Our Public Aquarium is part of Grenfell Campus of Memorial University, and is home to a wide range of the marine animals and plants that can be found in Bonne Bay, from the intertidal right down to the cold dark depths of the fjord.  When you come visit us you can take part in a tour by one of our knowledgeable interpreters, and get up-close with some of the creatures in our ever popular touch tank.


Aquarium Tours

Aquarium Tours are run by our highly-trained, seasonal student interpreters, who are generally university students studying the natural sciences and bring a wealth of knowledge to the experience in our aquarium.

The Public Aquarium houses a range of marine flora and fauna from seaweeds to cod and wolffish, but no marine mammals. There is also our ever popular touch-tank where adults and children can get up close with some of our common tidepool animals and plants.

Get up close to the life you can normally only see deep under Bonne Bay, and be amazed by the facts and funnies your guide will tell you!


School Programming

Discovery Tour for School Groups

A boat tour of the central part of Bonne Bay will give students hands-on contact with the marine environment. Students will use scientific equipment to sample seawater, and collect some of the smallest creatures found in the ocean. Then it is back to the Norris Point waterfront to explore the wonderful creatures housed in our aquarium.


Discovery Tours

In partnership with BonTours, we invite you to join one of our student interpreters on an education-packed boat tour of the central part of beautiful Bonne Bay fjord.

​The comfortable, family-friendly boat is used to help you sample the deep cold waters of Bonne Bay, and sample the tiny plankton that are so important to the food chain. Our knowledgeable interpreter will help you with the collections, tell you about the natural history of the bay, and bring you back to the Public Aquarium to give you a tour of the larger residents of Bonne Bay that we keep in the aquarium.

The boat tour will take you past some of the most beautiful views in Bonne Bay, and if you are lucky you might spot bald eagles or even a whale or tuna.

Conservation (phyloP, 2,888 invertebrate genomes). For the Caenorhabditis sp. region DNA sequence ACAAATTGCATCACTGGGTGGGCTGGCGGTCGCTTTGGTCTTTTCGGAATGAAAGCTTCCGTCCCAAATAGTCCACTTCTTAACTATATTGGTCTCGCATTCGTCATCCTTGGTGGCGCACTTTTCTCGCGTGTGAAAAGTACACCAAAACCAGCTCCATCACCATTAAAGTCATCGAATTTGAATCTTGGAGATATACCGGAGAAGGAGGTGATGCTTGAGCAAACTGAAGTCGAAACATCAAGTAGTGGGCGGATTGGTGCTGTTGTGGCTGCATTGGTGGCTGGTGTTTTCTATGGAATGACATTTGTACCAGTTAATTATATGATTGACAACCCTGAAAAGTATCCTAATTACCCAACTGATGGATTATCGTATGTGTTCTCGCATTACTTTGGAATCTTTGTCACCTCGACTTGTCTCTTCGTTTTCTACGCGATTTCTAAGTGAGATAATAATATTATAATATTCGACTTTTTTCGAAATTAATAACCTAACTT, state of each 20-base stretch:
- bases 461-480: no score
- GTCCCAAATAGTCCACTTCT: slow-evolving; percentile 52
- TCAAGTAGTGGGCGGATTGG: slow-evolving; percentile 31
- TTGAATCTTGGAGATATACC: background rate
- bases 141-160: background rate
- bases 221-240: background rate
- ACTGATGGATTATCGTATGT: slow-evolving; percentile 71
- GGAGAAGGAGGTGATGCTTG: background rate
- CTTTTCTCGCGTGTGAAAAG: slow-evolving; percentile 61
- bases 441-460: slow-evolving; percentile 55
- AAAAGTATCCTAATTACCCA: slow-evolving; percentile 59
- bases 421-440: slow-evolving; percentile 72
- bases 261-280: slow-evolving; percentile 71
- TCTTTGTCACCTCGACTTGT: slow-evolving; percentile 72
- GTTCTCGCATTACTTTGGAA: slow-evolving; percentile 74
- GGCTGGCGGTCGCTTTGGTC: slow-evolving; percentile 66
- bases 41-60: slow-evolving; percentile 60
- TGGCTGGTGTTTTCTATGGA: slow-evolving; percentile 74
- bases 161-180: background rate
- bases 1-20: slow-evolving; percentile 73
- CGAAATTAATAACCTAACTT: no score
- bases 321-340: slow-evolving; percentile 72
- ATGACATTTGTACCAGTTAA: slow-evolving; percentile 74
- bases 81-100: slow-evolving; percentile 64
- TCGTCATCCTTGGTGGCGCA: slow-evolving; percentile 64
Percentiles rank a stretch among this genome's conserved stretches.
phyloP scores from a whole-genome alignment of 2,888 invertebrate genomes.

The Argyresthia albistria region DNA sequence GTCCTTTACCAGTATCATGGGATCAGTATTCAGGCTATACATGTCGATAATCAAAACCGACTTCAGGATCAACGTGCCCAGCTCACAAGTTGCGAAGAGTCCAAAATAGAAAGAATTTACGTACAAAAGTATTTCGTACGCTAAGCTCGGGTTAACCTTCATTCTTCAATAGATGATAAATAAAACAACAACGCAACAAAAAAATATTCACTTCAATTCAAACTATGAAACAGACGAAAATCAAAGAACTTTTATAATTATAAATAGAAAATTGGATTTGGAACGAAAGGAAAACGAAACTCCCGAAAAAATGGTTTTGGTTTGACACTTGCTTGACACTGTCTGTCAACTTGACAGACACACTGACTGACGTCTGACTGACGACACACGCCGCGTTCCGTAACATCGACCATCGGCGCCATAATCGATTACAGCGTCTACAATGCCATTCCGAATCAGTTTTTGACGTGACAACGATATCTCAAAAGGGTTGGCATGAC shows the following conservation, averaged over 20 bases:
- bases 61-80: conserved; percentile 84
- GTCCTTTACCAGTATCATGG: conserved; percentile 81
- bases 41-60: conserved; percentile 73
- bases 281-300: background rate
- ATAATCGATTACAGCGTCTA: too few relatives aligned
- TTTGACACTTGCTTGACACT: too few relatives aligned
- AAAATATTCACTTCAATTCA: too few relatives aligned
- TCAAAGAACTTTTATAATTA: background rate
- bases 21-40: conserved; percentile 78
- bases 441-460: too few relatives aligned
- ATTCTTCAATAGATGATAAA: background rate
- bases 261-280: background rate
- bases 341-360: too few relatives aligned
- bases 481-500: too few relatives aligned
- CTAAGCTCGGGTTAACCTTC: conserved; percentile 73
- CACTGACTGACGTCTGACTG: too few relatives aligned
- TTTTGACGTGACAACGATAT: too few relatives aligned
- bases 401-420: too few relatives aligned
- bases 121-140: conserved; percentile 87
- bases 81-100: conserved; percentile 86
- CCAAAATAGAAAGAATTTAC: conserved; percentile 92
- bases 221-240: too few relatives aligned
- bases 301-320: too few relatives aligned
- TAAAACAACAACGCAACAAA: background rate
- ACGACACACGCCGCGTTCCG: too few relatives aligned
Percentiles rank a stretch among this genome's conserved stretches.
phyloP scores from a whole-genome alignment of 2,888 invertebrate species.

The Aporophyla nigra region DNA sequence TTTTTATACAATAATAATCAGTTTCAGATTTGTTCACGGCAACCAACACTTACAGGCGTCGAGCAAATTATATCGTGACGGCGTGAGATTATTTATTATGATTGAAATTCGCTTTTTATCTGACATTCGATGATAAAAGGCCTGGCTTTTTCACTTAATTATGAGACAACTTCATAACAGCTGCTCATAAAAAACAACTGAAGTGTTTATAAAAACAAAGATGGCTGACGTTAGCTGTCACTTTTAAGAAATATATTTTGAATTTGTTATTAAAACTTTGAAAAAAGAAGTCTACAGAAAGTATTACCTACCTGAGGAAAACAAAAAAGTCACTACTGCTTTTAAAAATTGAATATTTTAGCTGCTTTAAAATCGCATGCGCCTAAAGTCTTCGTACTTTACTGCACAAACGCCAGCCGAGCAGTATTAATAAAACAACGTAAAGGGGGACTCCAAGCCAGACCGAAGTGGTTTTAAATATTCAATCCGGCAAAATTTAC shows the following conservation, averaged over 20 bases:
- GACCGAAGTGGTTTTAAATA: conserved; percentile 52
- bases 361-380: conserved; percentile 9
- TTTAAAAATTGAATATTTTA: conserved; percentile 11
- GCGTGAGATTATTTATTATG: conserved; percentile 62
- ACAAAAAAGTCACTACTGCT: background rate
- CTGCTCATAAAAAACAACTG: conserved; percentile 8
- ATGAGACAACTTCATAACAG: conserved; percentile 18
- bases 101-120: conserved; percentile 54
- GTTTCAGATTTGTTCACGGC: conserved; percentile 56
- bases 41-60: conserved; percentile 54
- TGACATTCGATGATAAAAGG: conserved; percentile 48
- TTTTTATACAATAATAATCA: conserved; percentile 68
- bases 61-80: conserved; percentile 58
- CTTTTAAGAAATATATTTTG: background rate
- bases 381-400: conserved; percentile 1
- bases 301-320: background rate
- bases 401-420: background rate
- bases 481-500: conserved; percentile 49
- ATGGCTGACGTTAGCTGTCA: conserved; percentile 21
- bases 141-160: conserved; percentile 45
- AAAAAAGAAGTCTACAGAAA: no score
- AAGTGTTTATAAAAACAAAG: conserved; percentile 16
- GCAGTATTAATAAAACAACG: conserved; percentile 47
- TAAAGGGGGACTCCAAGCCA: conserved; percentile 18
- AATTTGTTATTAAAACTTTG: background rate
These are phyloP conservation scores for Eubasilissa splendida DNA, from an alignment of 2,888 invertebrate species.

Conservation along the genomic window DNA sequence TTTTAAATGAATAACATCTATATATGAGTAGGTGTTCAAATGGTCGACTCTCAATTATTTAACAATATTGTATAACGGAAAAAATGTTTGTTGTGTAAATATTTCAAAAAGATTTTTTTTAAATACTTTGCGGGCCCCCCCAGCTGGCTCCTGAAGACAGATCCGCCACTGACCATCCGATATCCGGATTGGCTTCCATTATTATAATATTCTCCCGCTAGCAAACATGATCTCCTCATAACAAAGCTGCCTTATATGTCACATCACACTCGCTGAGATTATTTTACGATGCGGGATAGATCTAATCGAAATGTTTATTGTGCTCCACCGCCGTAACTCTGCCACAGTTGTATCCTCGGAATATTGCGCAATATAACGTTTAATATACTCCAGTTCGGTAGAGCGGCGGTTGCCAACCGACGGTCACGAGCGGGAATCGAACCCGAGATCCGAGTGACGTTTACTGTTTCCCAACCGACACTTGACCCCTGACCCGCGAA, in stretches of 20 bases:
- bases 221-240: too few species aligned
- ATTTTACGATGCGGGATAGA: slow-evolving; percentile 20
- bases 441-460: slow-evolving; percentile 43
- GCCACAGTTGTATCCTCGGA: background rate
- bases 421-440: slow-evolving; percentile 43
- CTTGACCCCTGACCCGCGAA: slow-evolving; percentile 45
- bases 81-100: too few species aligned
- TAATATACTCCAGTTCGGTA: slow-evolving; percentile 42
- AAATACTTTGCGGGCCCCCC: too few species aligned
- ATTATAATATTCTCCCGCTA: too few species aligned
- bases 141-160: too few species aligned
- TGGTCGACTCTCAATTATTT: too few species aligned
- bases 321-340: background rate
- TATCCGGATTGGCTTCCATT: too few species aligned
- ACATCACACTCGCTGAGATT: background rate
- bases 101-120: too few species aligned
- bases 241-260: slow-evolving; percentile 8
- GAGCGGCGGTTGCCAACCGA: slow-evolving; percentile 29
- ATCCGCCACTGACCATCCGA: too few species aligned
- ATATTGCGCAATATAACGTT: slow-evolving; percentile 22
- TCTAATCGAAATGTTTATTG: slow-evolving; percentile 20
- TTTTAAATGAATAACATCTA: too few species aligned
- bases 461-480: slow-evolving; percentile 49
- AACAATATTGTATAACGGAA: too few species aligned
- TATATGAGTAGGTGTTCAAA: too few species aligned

You will:

  • Enjoy spectacular scenery "where mountains meet the sea".
  • Find out how ice has shaped the landscape around us.
  • Learn how Bonne Bay can support such a rich diversity of marine life.
  • Collect and examine fragile marine plankton, and learn about marine food webs.
  • Take an interactive tour of the Public Aquarium.
  • Get your hands wet among the rocky shore creatures living in our touch tank.
  • See the importance of marine research.

Make your reservation through BonTours. If you would like to know more about the tour, please speak to our front desk staff at the Aquarium or give us a call at (709) 458-2874 or (709) 458-2550.



When the Bonne Bay Aquarium & Research Station were constructed, archeologists from Memorial University conducted a small excavation before construction of the new buildings began.  Stone tools were already well known from Bonne Bay, so a team from Memorial University was brought in to assess the site.

There was report of looting of the sites from the 1940s, when local children would actually sell artifacts to tourists, and it was likely to be a disturbed site due to its position within a community.

The excavation team from Memorial University, led by Prof. Priscilla Renouf, found stone tools, flakes from tool making and other artifacts that are characteristic of the Groswater Pre-Inuit technologies. The site was actually part of the lawn and potato patch of the garden of the old marine station!

It is amazing to think that before Europeans came, the Aquarium site would probably have been a "butchering station" for many hundreds of years.  Other sites in the Norris Point area include Maritime Archaic, Pre-Inuit and Dorset artifacts discovered by Bishop (1974; actually the first discovery of the Groswater Pre-Inuit), and later by Renouf, Bell and Hull (2001).

Some of the artifacts from the excavations can be seen in the Public Aquarium.

When we say that, "We acknowledge that the lands on which Memorial University’s campuses are situated in are the traditional territories of diverse indigenous groups, and we acknowledge with respect the diverse histories and cultures of the Beothuk, Mi’kmaq, Innu, and Inuit of this province" there is very clear evidence of that rich pre-European history here on our campus at Bonne Bay.


Naval Artifacts

he large anchor you see as you come into the Aquarium was recovered (with much difficulty) from 40m of water depth just off the wharf at Norris Point by Dr. Bob Hooper.

The anchor resembles those used by the British Navy in the late 1800s. It is interesting in that it predates forged shackles, and since it was not part of a wreck, we think it was likely dropped from the boat by accident.

Someone will have got themselves into a lot of trouble in the late 1800s.

Dr. Hooper and other recreational divers have recovered a lot of artifacts from the depths of Bonne Bay through the years, some of which are included in our displays. Come and have a look around!